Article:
Reyes explained his side through a letter addressed to the Games and Amusements Board chairman Baham Mitra and Jun Bautista, chief of basketball division and other sports. Mitra tweeted the copy of a letter Tuesday, March 16.
“I am deeply sorry for what happened, I don’t have control over the situation and the people around the vicinity,” read a portion of Reyes’ letter. “I, myself, was well aware of the safety protocols so that I will not acquire this virus and I am hoping and praying for everyone’s safety.”
The pool Hall of Famer explained that the event on March 11 was running smoothly at first until residents near the open billiards hall knew that he was invited to play in an exhibition game. Reyes said spectators were not able to contain their excitement which resulted in failure to observe proper social distancing.
The multi-titled world champion furthered that the barangay captain was forced to call the police since the audience were not following the standard health protocols, such as wearing of face masks and social distancing.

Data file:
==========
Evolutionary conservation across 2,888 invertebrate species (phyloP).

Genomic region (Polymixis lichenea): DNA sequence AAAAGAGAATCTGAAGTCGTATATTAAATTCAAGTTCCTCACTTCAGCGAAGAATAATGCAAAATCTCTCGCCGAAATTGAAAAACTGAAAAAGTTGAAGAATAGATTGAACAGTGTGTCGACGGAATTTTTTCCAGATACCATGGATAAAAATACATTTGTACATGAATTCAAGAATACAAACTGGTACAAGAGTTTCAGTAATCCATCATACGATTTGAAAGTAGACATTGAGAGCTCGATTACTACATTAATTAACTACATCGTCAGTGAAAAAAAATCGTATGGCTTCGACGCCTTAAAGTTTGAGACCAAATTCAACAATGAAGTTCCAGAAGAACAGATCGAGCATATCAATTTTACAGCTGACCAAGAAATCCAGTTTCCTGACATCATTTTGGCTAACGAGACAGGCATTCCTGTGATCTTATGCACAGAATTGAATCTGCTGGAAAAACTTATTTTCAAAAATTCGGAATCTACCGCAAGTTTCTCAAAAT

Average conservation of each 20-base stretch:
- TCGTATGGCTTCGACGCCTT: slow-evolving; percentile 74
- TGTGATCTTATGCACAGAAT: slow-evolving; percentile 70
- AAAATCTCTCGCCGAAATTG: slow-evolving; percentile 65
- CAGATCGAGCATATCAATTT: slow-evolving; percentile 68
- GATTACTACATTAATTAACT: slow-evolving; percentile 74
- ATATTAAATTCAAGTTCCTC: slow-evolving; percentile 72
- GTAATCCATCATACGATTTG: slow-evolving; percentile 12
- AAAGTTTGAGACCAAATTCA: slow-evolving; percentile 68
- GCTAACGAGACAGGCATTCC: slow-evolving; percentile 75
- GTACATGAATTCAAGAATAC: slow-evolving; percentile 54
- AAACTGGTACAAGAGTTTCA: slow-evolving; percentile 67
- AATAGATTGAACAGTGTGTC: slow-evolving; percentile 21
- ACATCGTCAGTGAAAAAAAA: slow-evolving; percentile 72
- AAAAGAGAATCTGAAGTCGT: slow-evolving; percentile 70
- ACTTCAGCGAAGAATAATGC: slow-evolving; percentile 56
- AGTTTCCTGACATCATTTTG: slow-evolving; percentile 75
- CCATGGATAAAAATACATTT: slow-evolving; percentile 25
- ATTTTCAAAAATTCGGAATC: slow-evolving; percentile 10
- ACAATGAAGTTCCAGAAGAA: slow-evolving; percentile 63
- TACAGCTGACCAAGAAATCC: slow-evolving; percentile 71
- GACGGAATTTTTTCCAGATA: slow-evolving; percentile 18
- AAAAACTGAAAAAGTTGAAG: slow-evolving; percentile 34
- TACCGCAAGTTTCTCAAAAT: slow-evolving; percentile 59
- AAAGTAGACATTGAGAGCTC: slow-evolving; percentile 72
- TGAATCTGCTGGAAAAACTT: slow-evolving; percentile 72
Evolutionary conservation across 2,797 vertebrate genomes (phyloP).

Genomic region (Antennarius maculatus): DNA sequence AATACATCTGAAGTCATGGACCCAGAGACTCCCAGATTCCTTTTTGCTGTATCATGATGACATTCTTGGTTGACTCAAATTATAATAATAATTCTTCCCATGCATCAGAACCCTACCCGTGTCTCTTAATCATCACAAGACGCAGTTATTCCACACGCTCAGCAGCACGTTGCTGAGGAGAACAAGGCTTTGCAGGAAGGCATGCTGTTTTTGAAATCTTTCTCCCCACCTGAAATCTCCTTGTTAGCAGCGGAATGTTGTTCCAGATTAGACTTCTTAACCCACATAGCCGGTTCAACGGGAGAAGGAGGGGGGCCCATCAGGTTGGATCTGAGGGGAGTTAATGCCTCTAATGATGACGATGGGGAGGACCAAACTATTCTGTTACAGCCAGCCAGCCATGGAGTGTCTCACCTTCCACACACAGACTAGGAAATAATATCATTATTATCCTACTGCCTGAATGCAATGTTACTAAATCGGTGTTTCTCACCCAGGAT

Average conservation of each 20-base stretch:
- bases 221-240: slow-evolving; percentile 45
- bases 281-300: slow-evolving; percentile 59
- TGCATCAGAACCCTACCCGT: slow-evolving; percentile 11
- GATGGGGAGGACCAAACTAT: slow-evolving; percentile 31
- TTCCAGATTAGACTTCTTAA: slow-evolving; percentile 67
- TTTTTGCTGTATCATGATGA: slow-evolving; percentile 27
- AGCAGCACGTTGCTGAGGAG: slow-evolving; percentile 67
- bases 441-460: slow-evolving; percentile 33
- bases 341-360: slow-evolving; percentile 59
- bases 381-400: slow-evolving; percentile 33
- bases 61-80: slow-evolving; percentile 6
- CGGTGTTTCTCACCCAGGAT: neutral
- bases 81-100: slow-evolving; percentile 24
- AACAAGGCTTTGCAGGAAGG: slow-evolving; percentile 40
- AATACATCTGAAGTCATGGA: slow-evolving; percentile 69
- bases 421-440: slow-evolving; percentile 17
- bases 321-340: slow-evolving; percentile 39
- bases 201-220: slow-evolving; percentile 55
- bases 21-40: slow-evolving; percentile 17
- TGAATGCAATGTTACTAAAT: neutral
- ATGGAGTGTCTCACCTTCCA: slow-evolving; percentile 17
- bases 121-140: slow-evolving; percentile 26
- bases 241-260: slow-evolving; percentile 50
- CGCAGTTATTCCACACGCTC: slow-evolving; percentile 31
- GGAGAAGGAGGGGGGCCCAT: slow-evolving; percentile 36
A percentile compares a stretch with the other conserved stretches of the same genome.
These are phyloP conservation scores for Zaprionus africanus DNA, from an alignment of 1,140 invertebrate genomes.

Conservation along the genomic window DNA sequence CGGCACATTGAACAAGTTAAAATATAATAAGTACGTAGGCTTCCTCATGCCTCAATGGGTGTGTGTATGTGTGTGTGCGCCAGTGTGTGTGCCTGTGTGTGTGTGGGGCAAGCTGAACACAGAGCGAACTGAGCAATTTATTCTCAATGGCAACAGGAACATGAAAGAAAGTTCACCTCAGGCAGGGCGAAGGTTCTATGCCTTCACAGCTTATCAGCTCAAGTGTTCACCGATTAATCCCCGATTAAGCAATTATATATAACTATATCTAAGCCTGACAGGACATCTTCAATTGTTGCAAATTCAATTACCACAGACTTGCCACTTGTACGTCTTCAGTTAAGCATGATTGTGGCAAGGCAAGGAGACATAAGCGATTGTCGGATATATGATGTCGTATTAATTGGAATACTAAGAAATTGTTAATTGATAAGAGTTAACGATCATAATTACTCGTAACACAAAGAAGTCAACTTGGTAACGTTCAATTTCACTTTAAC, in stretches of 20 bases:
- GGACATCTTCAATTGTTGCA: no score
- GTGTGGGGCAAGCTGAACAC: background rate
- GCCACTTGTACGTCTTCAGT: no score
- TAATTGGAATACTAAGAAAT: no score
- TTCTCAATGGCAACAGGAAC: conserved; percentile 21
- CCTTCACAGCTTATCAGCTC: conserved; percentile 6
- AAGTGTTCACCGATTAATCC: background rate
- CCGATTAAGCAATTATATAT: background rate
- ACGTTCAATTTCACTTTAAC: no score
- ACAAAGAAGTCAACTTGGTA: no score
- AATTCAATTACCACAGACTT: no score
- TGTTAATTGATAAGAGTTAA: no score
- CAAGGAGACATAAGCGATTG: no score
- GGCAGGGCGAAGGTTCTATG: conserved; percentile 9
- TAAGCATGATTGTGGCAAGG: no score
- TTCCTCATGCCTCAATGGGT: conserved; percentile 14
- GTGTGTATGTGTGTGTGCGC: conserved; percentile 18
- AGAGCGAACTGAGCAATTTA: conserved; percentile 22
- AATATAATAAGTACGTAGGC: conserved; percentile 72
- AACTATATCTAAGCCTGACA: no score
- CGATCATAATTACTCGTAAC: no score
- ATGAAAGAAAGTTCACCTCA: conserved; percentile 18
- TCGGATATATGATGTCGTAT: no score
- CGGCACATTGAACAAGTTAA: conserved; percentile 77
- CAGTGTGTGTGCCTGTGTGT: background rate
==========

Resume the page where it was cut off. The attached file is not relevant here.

Similar to Reyes’ earlier explanation over radio DZBB, he said the spectators were just reprimanded and were allowed to return home shortly after. The confiscated billiards equipment were also returned to them.
“Calling the police was the only way of the barangay captain to make the watchers obey him. The police officer informed me beforehand to just follow them to the barangay hall, so that everybody will comply,” said the 66-year-old Reyes. “That’s why we went to the barangay hall with them.”
Mitra, in an earlier report by the Manila Bulletin, said Reyes may still face possible sanctions upon further investigation of the incident.
Per protocols, Reyes, a senior citizen, is discouraged to go outside or must have limited public interaction unless for urgent matters such as essential needs and services. Huge social gatherings, especially without proper physical distancing, are prohibited as well.
The Inter-Agency Task Force for the Management of Emerging Infectious Diseases (IATF) had allowed non-contact sports such as golf, badminton, tennis, swimming, among others, in areas under General Community Quarantine provided that minimum public health standards are observed.
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